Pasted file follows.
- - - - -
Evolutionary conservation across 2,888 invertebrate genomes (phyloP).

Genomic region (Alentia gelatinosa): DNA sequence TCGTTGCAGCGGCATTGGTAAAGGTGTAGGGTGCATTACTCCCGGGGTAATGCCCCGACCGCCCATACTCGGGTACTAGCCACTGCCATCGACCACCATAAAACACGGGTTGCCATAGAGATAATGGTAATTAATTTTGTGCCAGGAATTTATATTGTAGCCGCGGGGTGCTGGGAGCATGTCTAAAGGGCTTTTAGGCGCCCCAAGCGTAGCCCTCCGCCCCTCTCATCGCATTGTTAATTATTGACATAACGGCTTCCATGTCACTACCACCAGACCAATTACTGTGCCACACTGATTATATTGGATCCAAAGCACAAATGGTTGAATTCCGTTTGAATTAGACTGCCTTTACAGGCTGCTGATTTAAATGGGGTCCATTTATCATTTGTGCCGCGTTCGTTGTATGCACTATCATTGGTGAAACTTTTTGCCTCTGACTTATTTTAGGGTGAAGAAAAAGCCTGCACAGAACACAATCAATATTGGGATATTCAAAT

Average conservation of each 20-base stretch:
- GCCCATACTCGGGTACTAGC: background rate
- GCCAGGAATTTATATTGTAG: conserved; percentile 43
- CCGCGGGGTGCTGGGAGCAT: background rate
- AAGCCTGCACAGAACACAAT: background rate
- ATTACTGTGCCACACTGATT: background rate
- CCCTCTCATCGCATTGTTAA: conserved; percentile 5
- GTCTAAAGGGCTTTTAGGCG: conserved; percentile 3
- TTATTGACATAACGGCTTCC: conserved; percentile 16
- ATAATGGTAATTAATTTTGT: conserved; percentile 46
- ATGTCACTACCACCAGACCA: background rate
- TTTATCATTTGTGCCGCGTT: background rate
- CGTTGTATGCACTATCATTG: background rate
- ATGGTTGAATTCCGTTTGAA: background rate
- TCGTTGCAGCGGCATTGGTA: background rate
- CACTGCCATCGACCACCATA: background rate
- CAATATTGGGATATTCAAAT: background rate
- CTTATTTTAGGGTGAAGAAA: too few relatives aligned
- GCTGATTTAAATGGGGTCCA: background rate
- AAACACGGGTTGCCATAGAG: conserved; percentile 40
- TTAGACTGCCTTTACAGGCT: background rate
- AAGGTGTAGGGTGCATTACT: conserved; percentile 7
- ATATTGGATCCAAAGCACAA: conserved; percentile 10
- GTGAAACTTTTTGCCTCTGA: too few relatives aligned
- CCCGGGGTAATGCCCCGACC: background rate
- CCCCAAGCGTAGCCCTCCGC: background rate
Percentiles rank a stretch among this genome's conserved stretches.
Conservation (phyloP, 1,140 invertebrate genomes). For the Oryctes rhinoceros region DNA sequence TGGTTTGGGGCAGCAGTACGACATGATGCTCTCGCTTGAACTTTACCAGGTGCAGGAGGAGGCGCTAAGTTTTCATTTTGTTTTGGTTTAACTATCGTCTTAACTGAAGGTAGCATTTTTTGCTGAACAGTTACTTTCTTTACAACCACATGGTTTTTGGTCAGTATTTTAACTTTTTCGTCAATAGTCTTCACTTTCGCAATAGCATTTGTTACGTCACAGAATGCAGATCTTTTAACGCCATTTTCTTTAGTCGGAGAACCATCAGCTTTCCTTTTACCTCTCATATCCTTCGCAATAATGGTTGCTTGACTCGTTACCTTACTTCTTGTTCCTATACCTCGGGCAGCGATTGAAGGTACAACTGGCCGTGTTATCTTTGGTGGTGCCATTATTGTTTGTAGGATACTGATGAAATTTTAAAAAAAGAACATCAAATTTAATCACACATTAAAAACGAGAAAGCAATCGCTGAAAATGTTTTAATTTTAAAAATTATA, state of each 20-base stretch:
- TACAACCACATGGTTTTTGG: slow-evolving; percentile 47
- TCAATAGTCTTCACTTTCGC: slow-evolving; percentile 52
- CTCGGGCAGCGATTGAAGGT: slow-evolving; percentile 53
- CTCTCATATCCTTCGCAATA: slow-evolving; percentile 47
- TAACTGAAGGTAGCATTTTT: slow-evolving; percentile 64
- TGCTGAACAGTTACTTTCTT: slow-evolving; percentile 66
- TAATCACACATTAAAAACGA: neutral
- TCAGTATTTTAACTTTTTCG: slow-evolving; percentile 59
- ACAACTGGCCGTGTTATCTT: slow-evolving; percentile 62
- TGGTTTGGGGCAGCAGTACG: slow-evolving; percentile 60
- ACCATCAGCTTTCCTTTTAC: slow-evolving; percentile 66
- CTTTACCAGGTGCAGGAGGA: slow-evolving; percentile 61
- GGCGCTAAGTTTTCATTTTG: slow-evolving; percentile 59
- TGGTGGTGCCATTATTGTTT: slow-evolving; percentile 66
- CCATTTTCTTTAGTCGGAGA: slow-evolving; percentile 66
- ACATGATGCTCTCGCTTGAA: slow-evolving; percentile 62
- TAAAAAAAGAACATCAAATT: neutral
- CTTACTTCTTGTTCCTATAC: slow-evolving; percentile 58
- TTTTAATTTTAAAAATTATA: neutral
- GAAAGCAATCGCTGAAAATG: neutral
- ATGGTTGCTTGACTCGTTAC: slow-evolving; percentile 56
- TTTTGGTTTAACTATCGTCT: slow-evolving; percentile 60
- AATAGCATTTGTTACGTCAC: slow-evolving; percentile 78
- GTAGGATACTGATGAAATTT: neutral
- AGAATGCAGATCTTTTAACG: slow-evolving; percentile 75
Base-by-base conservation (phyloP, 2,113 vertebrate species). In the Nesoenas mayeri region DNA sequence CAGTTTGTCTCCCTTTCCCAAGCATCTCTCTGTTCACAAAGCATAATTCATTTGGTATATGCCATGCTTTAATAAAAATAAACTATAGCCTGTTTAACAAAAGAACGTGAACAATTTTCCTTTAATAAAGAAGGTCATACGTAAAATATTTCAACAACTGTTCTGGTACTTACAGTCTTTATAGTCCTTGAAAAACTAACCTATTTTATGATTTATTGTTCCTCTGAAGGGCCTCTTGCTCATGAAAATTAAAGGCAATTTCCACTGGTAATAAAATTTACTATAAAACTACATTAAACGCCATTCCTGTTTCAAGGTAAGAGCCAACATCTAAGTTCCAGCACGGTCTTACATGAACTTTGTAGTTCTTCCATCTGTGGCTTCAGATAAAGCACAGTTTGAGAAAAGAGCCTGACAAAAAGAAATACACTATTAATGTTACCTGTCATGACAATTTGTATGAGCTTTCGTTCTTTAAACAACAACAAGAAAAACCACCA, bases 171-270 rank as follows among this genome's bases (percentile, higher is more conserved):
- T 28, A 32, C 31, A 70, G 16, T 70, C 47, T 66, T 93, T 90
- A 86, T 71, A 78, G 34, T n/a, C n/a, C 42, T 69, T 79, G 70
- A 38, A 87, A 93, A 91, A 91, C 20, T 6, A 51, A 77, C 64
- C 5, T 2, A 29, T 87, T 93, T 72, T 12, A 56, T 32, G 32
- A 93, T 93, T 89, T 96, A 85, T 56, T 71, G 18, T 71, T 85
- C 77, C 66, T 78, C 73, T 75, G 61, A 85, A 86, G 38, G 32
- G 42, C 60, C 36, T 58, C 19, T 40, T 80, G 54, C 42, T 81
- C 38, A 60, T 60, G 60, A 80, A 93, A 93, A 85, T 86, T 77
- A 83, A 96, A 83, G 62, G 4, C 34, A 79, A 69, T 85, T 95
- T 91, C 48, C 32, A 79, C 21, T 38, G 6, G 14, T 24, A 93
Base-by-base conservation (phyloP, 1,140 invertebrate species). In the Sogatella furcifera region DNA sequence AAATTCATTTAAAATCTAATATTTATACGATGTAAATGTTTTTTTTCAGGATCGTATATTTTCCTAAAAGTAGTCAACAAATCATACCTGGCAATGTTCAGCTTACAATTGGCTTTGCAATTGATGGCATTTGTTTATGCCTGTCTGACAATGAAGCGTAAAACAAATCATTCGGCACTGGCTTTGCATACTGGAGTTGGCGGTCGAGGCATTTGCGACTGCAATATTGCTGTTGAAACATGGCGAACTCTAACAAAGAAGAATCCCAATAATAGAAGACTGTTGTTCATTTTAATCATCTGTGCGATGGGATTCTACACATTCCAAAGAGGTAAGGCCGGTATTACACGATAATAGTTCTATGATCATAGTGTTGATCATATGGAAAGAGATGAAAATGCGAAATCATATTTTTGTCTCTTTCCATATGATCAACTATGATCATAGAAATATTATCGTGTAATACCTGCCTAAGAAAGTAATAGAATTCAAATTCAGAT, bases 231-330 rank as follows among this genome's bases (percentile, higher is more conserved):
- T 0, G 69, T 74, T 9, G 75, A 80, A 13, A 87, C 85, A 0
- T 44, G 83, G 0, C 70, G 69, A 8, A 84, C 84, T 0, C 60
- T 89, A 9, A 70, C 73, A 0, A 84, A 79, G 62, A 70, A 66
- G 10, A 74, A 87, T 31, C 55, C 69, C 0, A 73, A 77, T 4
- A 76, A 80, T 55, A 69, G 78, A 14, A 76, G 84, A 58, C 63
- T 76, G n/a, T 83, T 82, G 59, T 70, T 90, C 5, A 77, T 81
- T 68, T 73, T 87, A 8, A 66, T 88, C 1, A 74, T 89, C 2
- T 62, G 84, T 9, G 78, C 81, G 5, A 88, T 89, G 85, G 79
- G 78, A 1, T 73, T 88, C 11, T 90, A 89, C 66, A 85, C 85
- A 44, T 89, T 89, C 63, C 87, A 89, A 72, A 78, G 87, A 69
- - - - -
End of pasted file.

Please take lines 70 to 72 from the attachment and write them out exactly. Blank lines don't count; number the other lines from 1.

- T 89, A 9, A 70, C 73, A 0, A 84, A 79, G 62, A 70, A 66
- G 10, A 74, A 87, T 31, C 55, C 69, C 0, A 73, A 77, T 4
- A 76, A 80, T 55, A 69, G 78, A 14, A 76, G 84, A 58, C 63